About Conversation Kindling

The purpose of this blog is to share stories, metaphors, quotes, songs, humor, etc. in hopes they'll be used to spark authentic and rewarding conversations about working and living fruitfully. There are at least three things you can gain by getting involved in these conversations. First, you'll discover new and important things about yourself through the process of thinking out loud. Second, you'll deepen your relationships with others who participate by swapping thoughts, feelings, and stories with them. Finally, you'll learn that robust dialogue centered on stories and experiences is the best way to build new knowledge and generate innovative answers to the questions that both life and work ask.

I write another blog called My Spare Brain. This is where I am "storing" ideas for use in future books, articles, blog posts, speeches, and workshops. There is little rhyme or reason for what I post there. I do this to encourage visitors to come as treasure hunters looking for new ways of seeing and thinking vs. researchers looking for new or better answers to questions they already know how to ask.

22 November 2009

Nurse Bryan's Rule

In our book See New Now: New Lenses for Leadership and Life, Jerry de Jaager and I offer 24 lenses designed to communicate vital business and interpersonal concepts simply and memorably. Their value lies in the fact that they help individuals see things differently, inspire groups to breakthrough insights, and can change the way entire organizations think. They are based on a simple fact, once stated simply by Peter Drucker: "Insights last; theories don't."

An example of a story we might develop into a full-blown lens comes from Drucker himself. I am quoting here from page 160 of The Essential Drucker:
A focus on contribution (italics mine) is a powerful force in developing people. People adjust to the level of demands made on them. One who sets his sights on contribution raises the sights and standards of everyone with whom he works.

A new hospital administrator, holding his first staff meeting, thought that a rather difficult matter had been settled to everyone’s satisfaction, when one participant suddenly asked, “Would this have satisfied Nurse Bryan?” At once the argument started all over and did not subside until a new and much more ambitious solution to the problem had been hammered out.

Nurse Bryan, the administrator learned, had been a long-serving nurse at the hospital. She was not particularly distinguished, had not in fact ever been a supervisor. But whenever a decision on patient care came up on her floor, Nurse Bryan would ask, “Are we doing the best we can do to help this patient?” Patients on Nurse Bryan’s floor did better and recovered faster. Gradually, over the years, the whole hospital had learned to adopt what became known as Nurse Bryan’s Rule; had learned, in other words, to ask: "Are we really making the best contribution to the purpose of this hospital?"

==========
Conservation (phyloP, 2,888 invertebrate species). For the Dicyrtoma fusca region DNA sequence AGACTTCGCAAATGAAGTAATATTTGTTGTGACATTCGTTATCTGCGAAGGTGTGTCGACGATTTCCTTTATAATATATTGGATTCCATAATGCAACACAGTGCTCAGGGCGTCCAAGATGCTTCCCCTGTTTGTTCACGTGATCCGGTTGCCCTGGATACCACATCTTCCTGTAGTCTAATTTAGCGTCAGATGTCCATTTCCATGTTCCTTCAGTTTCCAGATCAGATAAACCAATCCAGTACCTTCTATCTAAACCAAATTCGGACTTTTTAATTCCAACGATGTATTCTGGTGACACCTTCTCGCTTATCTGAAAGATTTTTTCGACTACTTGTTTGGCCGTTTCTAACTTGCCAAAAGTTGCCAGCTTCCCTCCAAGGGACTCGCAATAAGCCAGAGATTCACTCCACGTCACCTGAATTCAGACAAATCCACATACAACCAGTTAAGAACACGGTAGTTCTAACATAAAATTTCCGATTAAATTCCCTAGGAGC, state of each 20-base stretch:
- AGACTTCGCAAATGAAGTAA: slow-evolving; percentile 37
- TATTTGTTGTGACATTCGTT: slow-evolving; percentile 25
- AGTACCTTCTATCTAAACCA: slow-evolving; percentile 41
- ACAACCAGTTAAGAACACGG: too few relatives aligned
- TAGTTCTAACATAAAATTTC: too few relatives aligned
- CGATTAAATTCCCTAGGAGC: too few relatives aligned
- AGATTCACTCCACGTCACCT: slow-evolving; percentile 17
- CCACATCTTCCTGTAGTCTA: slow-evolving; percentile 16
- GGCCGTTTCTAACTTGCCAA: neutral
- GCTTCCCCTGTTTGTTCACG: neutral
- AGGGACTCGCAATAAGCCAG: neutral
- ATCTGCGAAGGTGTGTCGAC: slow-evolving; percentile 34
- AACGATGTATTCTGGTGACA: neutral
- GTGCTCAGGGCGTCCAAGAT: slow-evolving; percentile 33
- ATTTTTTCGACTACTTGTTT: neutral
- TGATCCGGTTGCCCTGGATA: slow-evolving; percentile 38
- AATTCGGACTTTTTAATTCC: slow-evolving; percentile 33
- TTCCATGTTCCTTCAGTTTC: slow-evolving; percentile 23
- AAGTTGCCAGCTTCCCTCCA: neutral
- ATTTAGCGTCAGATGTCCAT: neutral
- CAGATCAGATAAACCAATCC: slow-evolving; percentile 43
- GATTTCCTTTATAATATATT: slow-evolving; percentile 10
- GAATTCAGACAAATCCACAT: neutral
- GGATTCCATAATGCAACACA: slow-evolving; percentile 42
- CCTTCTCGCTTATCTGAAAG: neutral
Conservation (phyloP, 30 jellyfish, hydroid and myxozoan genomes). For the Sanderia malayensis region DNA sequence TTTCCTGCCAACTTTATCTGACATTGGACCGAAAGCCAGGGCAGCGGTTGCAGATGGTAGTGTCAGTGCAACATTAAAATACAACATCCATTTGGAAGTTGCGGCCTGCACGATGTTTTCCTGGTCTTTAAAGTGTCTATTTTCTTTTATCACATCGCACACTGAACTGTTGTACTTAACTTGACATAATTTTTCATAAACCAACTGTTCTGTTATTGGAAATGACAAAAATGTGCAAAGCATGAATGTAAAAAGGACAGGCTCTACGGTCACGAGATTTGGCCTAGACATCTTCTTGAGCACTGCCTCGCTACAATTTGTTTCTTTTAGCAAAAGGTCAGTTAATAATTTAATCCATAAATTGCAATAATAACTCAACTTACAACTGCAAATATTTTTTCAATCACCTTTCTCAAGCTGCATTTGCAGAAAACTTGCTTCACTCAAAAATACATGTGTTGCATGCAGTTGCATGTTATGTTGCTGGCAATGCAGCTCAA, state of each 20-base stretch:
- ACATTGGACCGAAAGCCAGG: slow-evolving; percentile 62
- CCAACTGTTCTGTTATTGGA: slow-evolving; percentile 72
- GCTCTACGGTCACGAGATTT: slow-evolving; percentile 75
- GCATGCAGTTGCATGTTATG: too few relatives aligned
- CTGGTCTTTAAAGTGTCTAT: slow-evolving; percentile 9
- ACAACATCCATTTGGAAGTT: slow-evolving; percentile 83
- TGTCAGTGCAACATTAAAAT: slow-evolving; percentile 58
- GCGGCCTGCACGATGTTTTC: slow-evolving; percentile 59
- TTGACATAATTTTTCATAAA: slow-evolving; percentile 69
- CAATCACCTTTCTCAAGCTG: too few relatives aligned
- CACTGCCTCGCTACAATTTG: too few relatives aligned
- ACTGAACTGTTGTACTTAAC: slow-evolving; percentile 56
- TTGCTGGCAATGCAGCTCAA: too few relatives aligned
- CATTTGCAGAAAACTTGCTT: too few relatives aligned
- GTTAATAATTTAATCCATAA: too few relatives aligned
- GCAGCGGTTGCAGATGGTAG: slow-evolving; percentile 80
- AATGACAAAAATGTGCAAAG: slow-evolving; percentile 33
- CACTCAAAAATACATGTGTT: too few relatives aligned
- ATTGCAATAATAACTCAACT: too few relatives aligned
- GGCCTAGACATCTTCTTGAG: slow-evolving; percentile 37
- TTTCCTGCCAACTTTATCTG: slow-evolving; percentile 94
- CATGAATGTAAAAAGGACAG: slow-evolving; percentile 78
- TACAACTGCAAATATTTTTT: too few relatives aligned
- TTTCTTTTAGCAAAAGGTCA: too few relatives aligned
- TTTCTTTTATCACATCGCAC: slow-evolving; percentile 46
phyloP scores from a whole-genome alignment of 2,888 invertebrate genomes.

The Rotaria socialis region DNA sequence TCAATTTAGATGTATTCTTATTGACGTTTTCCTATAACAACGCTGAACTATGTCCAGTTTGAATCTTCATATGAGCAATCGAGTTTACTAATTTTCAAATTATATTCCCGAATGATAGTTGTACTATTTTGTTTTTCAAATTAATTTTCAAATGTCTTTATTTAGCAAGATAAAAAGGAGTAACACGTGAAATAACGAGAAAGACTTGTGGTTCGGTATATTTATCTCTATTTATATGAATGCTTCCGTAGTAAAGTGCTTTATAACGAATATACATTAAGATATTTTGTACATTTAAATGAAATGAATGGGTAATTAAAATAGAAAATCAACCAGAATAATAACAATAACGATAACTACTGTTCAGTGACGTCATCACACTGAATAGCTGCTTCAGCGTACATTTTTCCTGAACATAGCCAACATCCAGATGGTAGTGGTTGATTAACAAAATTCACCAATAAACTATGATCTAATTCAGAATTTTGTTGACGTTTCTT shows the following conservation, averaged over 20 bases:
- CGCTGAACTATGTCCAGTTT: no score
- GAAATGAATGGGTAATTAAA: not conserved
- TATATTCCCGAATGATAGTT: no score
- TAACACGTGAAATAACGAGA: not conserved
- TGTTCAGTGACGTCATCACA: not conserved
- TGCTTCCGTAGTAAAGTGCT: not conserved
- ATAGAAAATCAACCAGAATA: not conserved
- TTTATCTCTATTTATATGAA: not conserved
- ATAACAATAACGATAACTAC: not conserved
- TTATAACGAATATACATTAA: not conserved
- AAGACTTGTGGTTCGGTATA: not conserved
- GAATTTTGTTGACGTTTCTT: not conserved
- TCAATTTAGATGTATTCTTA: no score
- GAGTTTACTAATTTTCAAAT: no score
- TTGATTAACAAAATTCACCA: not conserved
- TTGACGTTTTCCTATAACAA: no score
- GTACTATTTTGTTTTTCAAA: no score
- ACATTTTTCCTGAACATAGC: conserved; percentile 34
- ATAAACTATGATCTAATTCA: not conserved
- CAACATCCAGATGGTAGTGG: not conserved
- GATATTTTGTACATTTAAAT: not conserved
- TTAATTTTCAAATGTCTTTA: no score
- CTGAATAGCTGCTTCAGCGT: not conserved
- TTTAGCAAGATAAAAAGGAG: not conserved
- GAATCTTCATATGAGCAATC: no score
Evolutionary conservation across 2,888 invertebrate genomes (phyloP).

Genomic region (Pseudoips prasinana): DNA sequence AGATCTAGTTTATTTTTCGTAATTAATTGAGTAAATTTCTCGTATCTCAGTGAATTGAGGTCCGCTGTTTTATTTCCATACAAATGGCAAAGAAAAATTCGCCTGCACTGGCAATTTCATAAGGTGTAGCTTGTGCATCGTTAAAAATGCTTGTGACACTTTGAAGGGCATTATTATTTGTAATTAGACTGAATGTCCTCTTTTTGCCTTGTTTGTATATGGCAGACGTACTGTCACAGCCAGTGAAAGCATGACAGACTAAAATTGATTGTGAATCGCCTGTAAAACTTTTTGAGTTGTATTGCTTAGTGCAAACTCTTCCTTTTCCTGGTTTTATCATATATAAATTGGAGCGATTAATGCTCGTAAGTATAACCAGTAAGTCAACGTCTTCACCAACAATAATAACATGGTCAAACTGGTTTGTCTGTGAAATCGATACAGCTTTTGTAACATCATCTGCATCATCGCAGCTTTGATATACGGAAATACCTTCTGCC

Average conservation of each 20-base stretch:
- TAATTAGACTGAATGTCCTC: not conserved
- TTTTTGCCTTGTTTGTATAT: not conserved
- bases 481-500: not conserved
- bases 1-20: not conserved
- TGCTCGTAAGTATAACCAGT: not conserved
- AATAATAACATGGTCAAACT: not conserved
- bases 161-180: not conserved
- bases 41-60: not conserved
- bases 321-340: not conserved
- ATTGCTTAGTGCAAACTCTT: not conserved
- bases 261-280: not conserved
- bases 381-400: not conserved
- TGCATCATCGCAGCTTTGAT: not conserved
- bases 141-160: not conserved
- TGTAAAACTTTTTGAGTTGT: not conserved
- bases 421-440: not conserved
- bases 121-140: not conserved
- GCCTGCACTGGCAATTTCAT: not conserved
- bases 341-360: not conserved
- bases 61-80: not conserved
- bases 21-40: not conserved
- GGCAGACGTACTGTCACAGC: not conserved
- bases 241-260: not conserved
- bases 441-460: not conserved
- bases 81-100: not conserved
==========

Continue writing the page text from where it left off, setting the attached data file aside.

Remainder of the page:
Drucker goes on to point out that even though Nurse Bryan had been retired for ten years at the time the staff meeting was held, the standards she had set still commanded the attention and respect of the organization she had served so well.

The Nurse Bryan story - if developed fully - would certainly meet all of our tests for a good lens.
  • It's quick: it can be read and appreciated in just minutes
  • It's powerful: it is hard-hitting and memorable
  • It's sticky: the story and its lessons will stay with you for a long time
  • It's deep: it makes the complex simple without losing anything in the translation
Why not take a look through this mini-lens to see if you can come up with a different - and perhaps more valuable - take on the notion of contribution?

  • What is this story about for you?
  • How does it intersect your life or work at this moment?
  • Is there a word, a phrase, or an image here that speaks directly to something important to you?
"There are many books I could have written that are better than the ones I actually wrote. My best book would have been Managing Ignorance, and I'm very sorry I didn't write it." - Peter Drucker
"Oscar Wilde did not dive very deeply below the surface of human nature, but found, to a certain extent rightly, that there is more on the surface of life than is seen by the eyes of most people." - J.T. Grein, Sunday Special, Dec. 9, 1900
"The greatest thing a human soul ever does in this world is to see something and tell what it saw in a plain way. Hundreds of people can talk for one who can think, but thousands can think for one who can see. To see clearly is poetry, prophecy and religion – all in one."- John Ruskin
"When you help, you see life as weak. When you fix, you see life as broken. When you serve, you see life as whole. Fixing and helping may be the work of the ego, and service the work of the soul." - Rachel Naomi Remen, Jewish World Review 10/23/09
"We should give as we would receive, cheerfully, quickly, and without hesitation; for there is no grace in a benefit that sticks to the fingers." - Seneca
"To encourage, to comfort, to awaken, and to stretch those who find themselves riding this big ball as it screams thru time in the silence of space. To be a bridge, not a barricade. To be a link, not a lapse. To be a beacon and a bolster; not a bragger or a bummer. To help bring the corners of life's lips to their summit. To be a friend to those who find their fit a little awkward in this chaos society calls living." - Vess Barnes III

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